Facebook's statement on Sacha Baron Cohen's viral speech totally misses the point
Jordan Strauss/Invision/AP/Andrew Caballero-Reynolds/AFP
- Last week, actor and comedian Sacha Baron Cohen gave a speech at the Anti-Defamation League about hate speech and anti-Semitism on social media.
- He called big tech and social media "the greatest propaganda machine in history."
- Facebook responded by saying that hate speech is banned on the platform.
- Reporters and critics on Twitter pointed out the gap between Facebook's policy, and how it is actually implemented.
- Visit Business Insider's homepage for more stories.
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Facebook has responded to actor and comedian Sacha Baron Cohen's assertions that the platform is a home for hate speech and misinformation, but critics are pointing out ways the social media giant fails to uphold its own policies.
Last week, Cohen spoke at the Anti-Defamation League about hate speech and political lies on social media, and he specifically called out Facebook, along with Twitter and Google, who he says "care more about boosting their share price than about protecting democracy."
Cohen accused big tech companies of practicing "ideological imperialism," in which a few billionaires can determine what information we see without accountability to voters or a government.
In response, Facebook said that Cohen misrepresented its policies. "Hate speech is actually banned on our platform. We ban people who advocate for violence and we remove anyone who praises or supports it," Facebook said.
But critics have pointed out ways that Facebook has fallen short of its own policy. In a Twitter thread, CNN reporter Donie O'Sullivan pointed out several examples of Facebook failing to curb harassment and hate speech.
Although Facebook announced bans on extremist groups as of March after the Christchurch, New Zealand, attacker went on Facebook Live, white supremacist groups are still active on the platform. O'Sullivan posted examples of these extremist groups still operating on Facebook.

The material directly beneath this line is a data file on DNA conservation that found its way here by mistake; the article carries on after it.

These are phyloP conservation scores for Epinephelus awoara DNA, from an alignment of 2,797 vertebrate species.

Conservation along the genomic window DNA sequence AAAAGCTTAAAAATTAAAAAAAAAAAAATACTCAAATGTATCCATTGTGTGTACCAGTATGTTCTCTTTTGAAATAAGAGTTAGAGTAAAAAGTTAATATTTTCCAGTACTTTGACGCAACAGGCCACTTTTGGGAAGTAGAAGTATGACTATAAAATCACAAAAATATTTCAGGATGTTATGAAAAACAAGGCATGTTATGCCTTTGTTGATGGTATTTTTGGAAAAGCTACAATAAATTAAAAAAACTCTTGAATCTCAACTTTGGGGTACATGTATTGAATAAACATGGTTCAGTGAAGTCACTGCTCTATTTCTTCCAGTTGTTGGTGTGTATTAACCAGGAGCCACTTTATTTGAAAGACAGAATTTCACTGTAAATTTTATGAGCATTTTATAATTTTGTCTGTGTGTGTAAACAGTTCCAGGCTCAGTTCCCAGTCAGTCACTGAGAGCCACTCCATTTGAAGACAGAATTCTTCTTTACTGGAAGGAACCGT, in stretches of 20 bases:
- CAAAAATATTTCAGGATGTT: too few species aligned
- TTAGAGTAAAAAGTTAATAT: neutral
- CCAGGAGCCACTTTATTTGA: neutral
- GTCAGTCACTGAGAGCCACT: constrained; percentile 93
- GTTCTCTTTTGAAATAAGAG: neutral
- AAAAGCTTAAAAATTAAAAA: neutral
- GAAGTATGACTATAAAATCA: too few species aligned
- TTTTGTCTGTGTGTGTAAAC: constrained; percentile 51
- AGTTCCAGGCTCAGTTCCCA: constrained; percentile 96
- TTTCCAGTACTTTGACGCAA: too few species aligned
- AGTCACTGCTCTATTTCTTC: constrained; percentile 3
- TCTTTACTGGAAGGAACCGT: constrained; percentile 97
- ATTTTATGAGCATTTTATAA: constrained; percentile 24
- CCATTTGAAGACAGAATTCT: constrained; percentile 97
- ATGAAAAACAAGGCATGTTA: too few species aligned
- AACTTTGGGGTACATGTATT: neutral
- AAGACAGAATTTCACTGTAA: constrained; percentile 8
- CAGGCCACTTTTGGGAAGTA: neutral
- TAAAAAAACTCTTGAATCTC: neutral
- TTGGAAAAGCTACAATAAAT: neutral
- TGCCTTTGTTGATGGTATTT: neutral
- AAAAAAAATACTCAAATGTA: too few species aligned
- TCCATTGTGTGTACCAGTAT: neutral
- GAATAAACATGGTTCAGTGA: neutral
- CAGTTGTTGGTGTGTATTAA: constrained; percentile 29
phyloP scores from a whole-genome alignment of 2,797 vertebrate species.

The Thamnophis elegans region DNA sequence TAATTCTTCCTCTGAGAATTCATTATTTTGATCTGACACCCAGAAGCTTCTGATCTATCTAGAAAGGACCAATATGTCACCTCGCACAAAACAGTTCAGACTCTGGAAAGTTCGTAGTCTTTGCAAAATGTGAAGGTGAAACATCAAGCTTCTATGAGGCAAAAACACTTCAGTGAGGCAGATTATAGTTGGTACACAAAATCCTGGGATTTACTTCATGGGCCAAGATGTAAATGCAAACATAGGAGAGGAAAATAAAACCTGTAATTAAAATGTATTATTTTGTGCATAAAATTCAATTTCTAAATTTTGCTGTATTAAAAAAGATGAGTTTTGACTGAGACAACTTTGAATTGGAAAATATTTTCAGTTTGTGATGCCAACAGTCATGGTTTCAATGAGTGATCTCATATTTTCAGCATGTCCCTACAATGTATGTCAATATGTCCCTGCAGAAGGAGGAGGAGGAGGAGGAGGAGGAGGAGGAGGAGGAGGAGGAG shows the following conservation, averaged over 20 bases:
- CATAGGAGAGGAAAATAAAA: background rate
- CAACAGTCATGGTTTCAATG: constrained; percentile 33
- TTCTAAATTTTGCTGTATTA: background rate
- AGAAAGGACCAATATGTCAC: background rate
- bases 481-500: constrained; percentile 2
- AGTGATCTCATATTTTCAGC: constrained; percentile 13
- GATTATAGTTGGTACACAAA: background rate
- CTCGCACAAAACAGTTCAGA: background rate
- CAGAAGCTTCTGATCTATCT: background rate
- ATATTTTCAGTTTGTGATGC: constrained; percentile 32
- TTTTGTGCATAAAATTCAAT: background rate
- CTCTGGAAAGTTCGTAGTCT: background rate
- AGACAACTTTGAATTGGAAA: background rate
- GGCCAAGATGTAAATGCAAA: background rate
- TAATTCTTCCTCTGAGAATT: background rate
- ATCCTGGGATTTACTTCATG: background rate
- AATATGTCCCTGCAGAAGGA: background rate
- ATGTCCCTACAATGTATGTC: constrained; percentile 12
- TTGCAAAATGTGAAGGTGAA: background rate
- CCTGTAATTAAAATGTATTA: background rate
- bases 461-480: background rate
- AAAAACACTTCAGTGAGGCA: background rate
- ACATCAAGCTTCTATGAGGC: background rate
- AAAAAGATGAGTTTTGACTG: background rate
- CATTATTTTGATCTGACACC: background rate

The thread began with "Exhibit A" of Facebook not executing its stated policies, and made it all the way through "Exhibit P." Other examples included sexual harassment on the platform, posts that incited political violence in Myanmar, a gun permit scam, and more.
New York Times tech reporter Mike Isaac built on the points in the original thread, explaining that Facebook's policies don't match up with the reality of the platform.
Facebook did not immediately respond to Business Insider's request for comment.
In recent months, Facebook has struggled with moderating speech, specifically around political ads. Facebook stated that it will exempt political ads from normal fact-checking processes, which has been widely criticized, including by presidential candidate Sen. Elizabeth Warren.
Facebook CEO Mark Zuckerberg has doubled-down on defending the policy, which he says promotes the "marketplace of ideas" as people can see what politicians are saying for themselves. This stance has been highly controversial, and Facebook employees even sent Zuckerberg a letter asking him to rethink the company's position. Despite backlash, Facebook appears to be sticking with this policy heading towards the 2020 presidential election.
As many people have correctly pointed out - Facebook policy is one thing, how they implement that policy is another.- Donie O'Sullivan (@donie) November 23, 2019
just because hate speech is against Facebook's policies does not mean hate speech is absent from facebook- rat king (@MikeIsaac) November 23, 2019
the whole point of being at global scale is an inability to police your own content https://t.co/OvAT3Z0w6P
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